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Mas Subramanian standing in front of black backdrop

Materials chemist awarded nearly $800K in NSF grants

By Srila Nayak

Mas Subramanian, professor in chemistry

Milton Harris Chair Professor of Materials in Chemistry Mas Subramanian will soon embark on highly significant scientific research and discovery after winning two prestigious highly competitive National Science Foundation (NSF) grants. Subramanian and his research team were awarded a three-year $470,000 NSF grant for their project, “Exploratory Chemistry of Oxide-Based Compounds.” Subramanian also received a collaborative DMREF (Designing Materials to Revolutionize and Engineer our Future) three-year grant for $299,993, which is part of the $1.5 million funding from NSF involving five institutions.

This award will support their research on “Discovering Insulating Topological Insulators,” which potentially will lead to room-temperature superconductors and other advanced semiconducting electronic materials that could revolutionize the computing, energy and electronics industries. Topological insulators are a new class of materials likely to surpass silicon in terms of performance in electronic circuits and computing technology. Subramanian’s goal for his second project is to discover new topological insulator materials pure enough to incorporate into electronic devices and circuits.

Subramanian is the principal investigator on both research proposals.

"We are proud of the outstanding research coming out of Mas' lab, and delighted that it is being recognized by NSF through its grant funding. Mas is an excellent mentor for a diverse set of students, and this funding will help us advance our strategic goals to build on our areas of distinction and to increase our commitment to student success," said Sastry G. Pantula, dean of the College of Science.

Subramanian is no stranger to groundbreaking scientific innovations and discoveries in the field of functional materials chemistry. He is perhaps best known for his astonishing discovery of a new durable, environmentally friendly blue pigment in 2009—the first of its kind since the creation of cobalt blue in the early 1800s. His team’s creation of what has been called “the world’s best blue pigment” from a trigonal byramidal crystalline structure of atoms has led to the manufacture of other non-toxic color pigments.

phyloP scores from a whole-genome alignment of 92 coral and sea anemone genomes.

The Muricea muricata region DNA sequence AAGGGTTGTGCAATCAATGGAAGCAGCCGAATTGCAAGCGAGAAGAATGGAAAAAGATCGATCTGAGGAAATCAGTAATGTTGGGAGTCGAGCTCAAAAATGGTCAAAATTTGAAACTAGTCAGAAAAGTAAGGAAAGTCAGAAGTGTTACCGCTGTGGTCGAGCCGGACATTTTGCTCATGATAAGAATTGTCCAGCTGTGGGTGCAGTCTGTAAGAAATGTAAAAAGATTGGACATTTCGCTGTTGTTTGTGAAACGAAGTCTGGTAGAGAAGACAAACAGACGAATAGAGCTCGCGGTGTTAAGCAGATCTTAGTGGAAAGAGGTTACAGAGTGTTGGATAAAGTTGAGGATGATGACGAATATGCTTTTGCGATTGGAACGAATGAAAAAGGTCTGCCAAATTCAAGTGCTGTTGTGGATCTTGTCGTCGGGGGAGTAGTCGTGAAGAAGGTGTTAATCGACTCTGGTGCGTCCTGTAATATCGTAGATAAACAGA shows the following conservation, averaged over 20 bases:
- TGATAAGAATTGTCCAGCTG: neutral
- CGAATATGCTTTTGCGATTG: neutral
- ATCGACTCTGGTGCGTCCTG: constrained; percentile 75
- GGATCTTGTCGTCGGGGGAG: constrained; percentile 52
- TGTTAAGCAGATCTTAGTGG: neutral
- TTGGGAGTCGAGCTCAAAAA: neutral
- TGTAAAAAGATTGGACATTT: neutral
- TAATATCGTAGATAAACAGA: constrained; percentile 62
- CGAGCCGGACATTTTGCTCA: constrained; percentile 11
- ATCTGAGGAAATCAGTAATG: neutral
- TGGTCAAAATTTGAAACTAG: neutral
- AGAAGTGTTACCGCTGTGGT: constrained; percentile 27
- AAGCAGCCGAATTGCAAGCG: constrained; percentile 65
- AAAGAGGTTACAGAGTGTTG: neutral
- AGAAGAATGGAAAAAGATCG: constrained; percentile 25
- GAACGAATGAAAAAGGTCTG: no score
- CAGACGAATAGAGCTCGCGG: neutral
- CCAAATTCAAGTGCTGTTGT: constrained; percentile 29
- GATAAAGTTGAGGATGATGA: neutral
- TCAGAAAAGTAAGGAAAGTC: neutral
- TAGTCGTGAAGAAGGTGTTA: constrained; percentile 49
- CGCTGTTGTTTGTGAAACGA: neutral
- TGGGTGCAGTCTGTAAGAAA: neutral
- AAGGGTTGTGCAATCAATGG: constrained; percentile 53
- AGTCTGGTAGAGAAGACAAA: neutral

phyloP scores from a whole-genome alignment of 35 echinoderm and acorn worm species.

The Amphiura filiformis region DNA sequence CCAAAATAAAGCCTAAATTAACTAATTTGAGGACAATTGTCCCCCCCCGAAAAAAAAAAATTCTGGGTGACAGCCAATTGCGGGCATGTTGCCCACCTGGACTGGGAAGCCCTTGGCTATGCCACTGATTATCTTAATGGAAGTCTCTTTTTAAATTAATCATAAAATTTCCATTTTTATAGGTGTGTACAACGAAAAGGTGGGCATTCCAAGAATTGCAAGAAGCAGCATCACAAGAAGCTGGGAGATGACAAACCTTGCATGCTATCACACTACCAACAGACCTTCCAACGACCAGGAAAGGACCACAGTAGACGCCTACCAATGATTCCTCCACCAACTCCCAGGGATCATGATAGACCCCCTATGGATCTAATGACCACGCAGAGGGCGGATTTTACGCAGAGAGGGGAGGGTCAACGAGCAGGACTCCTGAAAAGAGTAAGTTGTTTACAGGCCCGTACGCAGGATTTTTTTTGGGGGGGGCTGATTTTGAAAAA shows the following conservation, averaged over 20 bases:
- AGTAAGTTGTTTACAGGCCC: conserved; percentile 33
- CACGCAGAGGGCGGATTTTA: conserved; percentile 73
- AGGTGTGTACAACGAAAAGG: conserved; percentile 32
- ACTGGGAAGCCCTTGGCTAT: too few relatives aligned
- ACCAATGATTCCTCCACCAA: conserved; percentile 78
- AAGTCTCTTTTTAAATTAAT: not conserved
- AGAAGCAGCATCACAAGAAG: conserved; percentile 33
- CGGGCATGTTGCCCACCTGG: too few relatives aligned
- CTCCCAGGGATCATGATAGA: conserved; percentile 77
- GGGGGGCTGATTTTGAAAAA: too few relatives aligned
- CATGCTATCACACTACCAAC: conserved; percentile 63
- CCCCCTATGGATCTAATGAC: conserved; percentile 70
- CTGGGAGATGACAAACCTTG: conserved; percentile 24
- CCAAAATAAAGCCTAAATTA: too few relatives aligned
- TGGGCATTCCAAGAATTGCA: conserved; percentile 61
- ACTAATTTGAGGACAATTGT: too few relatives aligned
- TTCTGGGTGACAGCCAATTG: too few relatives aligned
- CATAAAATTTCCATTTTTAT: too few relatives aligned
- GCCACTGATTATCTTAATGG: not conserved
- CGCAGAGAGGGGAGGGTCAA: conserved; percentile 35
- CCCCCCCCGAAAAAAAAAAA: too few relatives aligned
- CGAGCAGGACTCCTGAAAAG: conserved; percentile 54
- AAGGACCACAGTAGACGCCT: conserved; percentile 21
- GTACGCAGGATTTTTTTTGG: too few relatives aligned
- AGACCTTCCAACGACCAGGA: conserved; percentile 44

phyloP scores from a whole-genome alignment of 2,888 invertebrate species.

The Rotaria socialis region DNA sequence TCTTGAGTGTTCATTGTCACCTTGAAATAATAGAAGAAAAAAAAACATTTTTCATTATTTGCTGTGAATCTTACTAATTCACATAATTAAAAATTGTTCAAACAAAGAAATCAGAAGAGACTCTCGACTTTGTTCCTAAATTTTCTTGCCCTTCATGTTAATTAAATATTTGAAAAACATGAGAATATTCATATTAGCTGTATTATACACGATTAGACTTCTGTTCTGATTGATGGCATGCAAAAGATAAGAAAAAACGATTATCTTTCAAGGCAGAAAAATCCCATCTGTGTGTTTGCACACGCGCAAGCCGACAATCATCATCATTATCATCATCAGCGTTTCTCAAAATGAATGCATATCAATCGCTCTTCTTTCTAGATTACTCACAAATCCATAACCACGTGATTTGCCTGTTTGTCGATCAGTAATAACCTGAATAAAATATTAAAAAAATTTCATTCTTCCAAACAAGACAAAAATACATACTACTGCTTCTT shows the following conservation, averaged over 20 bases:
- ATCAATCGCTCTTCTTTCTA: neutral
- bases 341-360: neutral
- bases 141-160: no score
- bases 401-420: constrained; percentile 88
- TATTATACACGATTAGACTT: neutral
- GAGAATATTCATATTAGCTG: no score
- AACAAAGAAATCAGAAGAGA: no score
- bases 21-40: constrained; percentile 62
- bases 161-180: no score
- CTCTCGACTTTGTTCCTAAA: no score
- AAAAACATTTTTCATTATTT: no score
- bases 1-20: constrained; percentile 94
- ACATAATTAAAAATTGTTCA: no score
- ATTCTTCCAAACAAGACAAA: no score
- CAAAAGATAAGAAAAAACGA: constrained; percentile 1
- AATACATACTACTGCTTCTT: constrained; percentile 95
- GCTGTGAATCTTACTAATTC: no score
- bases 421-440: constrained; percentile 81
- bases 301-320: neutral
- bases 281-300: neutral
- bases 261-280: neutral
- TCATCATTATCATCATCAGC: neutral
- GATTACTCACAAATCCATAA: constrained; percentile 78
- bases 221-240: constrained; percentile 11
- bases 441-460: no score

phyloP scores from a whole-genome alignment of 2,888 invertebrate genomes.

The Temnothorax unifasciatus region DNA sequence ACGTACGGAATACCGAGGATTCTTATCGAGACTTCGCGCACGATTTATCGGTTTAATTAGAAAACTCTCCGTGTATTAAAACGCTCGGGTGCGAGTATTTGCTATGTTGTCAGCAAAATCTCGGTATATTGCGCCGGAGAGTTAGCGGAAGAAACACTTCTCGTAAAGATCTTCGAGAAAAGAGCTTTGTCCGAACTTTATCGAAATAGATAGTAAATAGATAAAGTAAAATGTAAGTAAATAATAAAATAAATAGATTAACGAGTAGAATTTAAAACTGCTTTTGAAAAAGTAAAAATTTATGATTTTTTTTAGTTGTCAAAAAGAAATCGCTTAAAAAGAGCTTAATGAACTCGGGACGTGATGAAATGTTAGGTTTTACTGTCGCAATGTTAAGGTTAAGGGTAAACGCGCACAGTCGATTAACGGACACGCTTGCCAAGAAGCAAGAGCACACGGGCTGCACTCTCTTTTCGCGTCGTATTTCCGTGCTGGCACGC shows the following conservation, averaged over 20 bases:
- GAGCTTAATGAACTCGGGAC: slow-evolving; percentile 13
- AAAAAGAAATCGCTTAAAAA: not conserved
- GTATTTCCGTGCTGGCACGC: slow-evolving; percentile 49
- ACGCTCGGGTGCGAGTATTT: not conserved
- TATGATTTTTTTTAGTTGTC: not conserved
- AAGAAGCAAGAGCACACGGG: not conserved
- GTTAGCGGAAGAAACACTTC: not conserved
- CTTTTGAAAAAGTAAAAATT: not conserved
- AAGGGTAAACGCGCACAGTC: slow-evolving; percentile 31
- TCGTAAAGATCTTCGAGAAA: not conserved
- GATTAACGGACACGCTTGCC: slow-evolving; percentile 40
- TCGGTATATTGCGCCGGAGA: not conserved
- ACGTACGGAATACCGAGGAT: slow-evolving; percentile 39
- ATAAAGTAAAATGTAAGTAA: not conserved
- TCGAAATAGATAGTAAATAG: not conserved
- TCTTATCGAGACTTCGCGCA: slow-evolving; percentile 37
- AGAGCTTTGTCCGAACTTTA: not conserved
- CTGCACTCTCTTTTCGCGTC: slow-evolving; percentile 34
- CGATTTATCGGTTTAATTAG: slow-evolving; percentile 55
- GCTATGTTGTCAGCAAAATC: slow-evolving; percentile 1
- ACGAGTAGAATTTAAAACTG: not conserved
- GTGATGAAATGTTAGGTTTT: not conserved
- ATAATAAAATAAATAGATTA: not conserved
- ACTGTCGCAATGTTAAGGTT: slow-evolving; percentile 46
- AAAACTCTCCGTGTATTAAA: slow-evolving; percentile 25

Subramanian’s project on oxide-based compounds will focus on the discovery and understanding of their crystal structures, chemical bonding and physical properties to design new functional materials in the areas of energy, environment and electronics. Subramanian will also expand upon his discovery of the blue pigment by using the new metal oxides to create a range of yellow, orange and red non-toxic and durable inorganic pigments. The research will lead to new energy saving, room-temperature superconducting oxides and industrial materials.

“I am extremely excited to receive these NSF grants as they provide opportunities for us to explore new scientific frontiers in materials chemistry and to train students in an area that is critical to national and global economic growth and security,” said Subramanian regarding winning these grants.

Subramanian, who currently advises and mentors doctoral students and postdoctoral associates, will be using his NSF-funded research projects to equip graduate students within the skills required for the discovery and formation of new materials and provide them with an understanding of the complex crystal structure and their properties. This training will prepare students well for careers in industry and academia. In addition, the oxide based compounds research will expose undergraduate and high school students to hands-on research experience and careers in science and technology.

After spending much of his career as a research scientist at DuPont in R&D,Subramanian joined the Department of Chemistry in 2006. The majority of his research here has focused on discovering new materials and processes that impact energy, electronics and the environment. Subramanian and his team have been involved in highly impactful and pioneering research on new, energy-saving materials, materials that capture waste heat and convert it to electricity, as well as new, durable paint pigments that can be used to conserve energy by reflecting heat from solar radiation.

Discovery of new blue pigment hits the commercial market

The brilliant blue pigment discovered serendipitously by chemist Mas Subramanian in 2009 will arrive in the marketplace later this year in the form of coatings and plastics.

Subramanian and his team were experimenting with new materials to use in electronics applications when one sample turned out to be a vivid blue. This new durable pigment was the first in more than 200 years.

OSU has reached an exclusive licensing agreement with The Shepherd Color Company for the pigment, known as “YInMn” blue. The pigment is formed by a unique crystal structure that allows the manganese ions to absorb red and green wavelengths of light, while only reflecting blue. The vibrant blue is so durable, and its compounds are so stable, that it does not fade.

These characteristics make the new pigment versatile for a wide range of commercial products. And best of all, none of the pigment’s ingredients are toxic.